Tom Winter tried to find solace in a bottle when his wife left him. He lost his job and concluded that 1989 was a pretty tough year. Now, Tom is trying to make a go of it in Belltower in the Pacific Northwest. His brother has set him up with a job as a car salesman, and he has bought a house. Life seems pretty mundane, until Tom realizes that the house is a time machine that leads to New York in 1962.
Published in 1991, Robert Charles Wilson’s A Bridge of Years is his first time travel novel, but it’s the third one I’ve read by him. Here, the traveler wanders through a tunnel from one time/location to another. There is no dial for Tom to turn to 11 or to 1924 or to the future. (This is not to say that the tunnels are as limited as Tom’s ability to operate them.) Sadly, of the three time travel novels I’ve read by RCW (the other two are The Chronoliths and Last Year), A Bridge of Years is my least favourite.
It’s not all bad, thankfully, and my favourite parts of the novel were Tom’s experiences in New York and how the dissolution of his marriage leads him away from his life. Wilson has a knack for taking straight arrows and bending them into Bohemian groups like the one he finds in Greenwich Village. These heroes have interesting conversations, meet interesting women, and try interesting new things. They open up and realize that they like alternative values, which is why they are willing to leave the safety of the mundane behind them. Ironically, Tom’s decision to answer the call to adventure is grounded by the exact opposite impulse:
What if you could step out of the world? What if you knew a place — not a perfect place, but a place where you could live without some of the uncertainties? A place where you knew for sure there wouldn’t be a nuclear exchange in the next thirty years. Where there was disease, but not AIDS. All of the human agony — repression, pain, ugliness — but on a slightly less massive scale.
For Tom, New York in 1962 is novel, but as adventures go, it seems charmingly manageable. Of course, there is also a marauder from the future whose psychopathic armor causes him to kill people, but Tom doesn’t know about the marauder when he leaves 1989.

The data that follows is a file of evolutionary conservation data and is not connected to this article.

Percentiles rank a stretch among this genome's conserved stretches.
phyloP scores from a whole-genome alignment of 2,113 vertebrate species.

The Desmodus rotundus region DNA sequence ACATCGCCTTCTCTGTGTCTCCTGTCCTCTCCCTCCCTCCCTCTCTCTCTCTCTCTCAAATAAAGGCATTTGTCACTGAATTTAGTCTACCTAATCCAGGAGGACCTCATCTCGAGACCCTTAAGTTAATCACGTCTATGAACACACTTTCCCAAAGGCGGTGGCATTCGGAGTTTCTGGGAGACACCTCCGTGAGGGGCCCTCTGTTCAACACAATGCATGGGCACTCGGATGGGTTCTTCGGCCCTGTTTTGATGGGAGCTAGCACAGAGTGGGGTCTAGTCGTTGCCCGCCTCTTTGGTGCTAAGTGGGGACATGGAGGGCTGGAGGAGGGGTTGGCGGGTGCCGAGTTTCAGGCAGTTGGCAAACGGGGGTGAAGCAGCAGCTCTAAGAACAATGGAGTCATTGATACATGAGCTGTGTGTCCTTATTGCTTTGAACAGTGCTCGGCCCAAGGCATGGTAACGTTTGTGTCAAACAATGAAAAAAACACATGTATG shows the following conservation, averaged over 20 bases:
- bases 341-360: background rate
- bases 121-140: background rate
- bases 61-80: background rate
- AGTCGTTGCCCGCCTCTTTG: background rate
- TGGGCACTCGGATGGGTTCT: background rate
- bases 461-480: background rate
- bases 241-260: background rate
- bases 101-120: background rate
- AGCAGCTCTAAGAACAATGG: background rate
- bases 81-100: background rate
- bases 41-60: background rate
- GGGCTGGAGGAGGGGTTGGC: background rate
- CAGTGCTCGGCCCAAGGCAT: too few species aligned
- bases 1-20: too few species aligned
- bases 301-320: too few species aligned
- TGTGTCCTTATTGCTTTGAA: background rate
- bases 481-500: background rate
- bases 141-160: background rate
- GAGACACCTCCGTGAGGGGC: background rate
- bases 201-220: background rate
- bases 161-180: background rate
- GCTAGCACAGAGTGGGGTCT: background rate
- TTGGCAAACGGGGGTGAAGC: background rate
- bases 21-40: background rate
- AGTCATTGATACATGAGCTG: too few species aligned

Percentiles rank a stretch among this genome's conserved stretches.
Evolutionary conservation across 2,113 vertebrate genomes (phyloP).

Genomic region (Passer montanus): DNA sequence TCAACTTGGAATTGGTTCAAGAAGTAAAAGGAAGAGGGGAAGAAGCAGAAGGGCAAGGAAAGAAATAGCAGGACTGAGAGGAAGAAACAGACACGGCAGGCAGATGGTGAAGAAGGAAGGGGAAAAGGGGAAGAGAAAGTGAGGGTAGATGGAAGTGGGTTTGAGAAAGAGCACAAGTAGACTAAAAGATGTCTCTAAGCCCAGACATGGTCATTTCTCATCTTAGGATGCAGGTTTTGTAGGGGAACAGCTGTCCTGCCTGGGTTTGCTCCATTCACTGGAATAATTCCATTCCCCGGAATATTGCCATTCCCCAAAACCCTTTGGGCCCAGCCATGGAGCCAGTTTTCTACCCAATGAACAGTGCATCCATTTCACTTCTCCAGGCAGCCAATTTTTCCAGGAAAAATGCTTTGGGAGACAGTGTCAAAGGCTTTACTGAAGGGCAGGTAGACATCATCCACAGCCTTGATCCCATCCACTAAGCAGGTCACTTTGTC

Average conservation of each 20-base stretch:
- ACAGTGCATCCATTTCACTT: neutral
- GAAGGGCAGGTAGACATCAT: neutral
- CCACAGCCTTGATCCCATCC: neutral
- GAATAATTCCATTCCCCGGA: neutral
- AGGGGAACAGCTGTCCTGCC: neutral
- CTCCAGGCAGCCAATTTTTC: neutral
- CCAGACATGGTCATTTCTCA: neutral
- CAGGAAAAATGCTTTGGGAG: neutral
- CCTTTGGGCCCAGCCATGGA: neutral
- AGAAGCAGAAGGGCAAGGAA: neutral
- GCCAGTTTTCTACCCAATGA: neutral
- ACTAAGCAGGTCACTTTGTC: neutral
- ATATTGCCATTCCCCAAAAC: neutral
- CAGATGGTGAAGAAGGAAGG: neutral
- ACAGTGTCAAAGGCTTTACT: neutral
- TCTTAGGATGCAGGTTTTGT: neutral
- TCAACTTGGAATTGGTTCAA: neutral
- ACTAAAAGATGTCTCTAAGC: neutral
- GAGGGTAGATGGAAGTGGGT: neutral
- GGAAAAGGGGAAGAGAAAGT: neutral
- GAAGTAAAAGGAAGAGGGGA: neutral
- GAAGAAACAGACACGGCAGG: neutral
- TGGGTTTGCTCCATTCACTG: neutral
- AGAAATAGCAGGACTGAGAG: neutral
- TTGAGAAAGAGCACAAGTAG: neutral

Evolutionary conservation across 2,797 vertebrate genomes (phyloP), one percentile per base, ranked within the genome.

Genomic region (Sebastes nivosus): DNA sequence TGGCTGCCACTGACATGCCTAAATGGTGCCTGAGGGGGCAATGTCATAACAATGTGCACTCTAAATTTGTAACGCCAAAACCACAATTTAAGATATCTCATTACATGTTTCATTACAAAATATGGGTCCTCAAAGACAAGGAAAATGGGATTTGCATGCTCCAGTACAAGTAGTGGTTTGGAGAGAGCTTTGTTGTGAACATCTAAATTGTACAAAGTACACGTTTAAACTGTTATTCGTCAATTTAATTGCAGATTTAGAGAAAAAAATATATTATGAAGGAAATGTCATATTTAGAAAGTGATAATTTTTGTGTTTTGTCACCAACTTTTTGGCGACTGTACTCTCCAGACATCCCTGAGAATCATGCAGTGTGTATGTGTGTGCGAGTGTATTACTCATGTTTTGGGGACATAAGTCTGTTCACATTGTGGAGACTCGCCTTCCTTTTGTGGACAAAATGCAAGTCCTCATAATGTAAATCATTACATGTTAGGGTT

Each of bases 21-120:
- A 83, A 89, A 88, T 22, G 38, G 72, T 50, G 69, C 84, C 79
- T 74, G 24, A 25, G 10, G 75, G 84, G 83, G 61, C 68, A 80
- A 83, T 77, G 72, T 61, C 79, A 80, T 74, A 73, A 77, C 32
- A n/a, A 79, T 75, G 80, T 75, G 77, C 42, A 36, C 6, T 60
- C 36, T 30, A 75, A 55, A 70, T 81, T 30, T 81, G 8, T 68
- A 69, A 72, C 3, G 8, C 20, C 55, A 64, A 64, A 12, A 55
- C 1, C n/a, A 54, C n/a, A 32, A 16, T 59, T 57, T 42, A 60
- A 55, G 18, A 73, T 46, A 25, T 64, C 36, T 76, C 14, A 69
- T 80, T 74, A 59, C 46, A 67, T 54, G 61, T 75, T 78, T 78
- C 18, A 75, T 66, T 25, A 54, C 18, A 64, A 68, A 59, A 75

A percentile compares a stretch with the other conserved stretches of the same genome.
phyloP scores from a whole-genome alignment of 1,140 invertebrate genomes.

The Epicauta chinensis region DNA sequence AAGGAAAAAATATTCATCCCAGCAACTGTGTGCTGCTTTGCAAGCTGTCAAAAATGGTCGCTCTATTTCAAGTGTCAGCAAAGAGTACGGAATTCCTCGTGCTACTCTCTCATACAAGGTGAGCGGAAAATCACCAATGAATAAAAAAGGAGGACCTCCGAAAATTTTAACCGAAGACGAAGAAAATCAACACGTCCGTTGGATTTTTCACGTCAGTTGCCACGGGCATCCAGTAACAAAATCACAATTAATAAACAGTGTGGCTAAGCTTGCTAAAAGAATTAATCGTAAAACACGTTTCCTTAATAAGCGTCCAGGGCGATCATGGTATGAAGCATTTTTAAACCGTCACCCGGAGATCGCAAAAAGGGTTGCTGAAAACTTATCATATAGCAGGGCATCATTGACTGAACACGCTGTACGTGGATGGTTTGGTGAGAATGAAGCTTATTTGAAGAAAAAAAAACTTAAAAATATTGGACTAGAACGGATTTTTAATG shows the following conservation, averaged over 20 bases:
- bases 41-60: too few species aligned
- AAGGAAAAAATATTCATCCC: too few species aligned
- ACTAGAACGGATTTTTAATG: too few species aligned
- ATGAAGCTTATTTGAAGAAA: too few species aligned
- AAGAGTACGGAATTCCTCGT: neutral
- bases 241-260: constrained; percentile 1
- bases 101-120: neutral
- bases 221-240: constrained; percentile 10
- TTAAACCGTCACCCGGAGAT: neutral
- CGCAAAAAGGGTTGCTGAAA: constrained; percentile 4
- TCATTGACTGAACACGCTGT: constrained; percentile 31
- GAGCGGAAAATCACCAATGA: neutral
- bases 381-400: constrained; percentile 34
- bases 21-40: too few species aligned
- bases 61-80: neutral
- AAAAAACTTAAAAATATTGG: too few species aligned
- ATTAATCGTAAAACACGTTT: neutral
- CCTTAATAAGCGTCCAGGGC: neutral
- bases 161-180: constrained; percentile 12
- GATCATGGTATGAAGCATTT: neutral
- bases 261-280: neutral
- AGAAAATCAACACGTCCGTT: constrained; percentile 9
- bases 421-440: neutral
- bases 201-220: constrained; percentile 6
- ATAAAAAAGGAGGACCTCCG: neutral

A Bridge of Years also stands out when Wilson gets into the technical details about the building of the time travel tunnels. It turns out that mysterious (hypothetical?) creatures spread out into the universe and discovered strange things out there. Inside the time travel tunnels are mysterious creatures, maybe ghosts, that are mostly benign. Where do they come from?
Having said that, I found the minutia of Tom’s life in Belltower dull — and long. The Marauder and his armor never clicked for me either. Perhaps it was that “Billy” is a name that does not easily inspire fear in me, or maybe “armor” is just not a very threatening word. Regardless, compared to his later works, Wilson’s plotting here feels long and winding.
A Bridge of Years was recently published by Orb and it also has been released as an audiobook, so while I had to rely on interlibrary loan to read it, it’s not impossible to find. It’s a good time travel book, but not a great one, and given that Wilson has two other time travel books that both surpass this one, it’s tough to recommend A Bridge of Years to anyone other than RCW fanatics and time travel fans.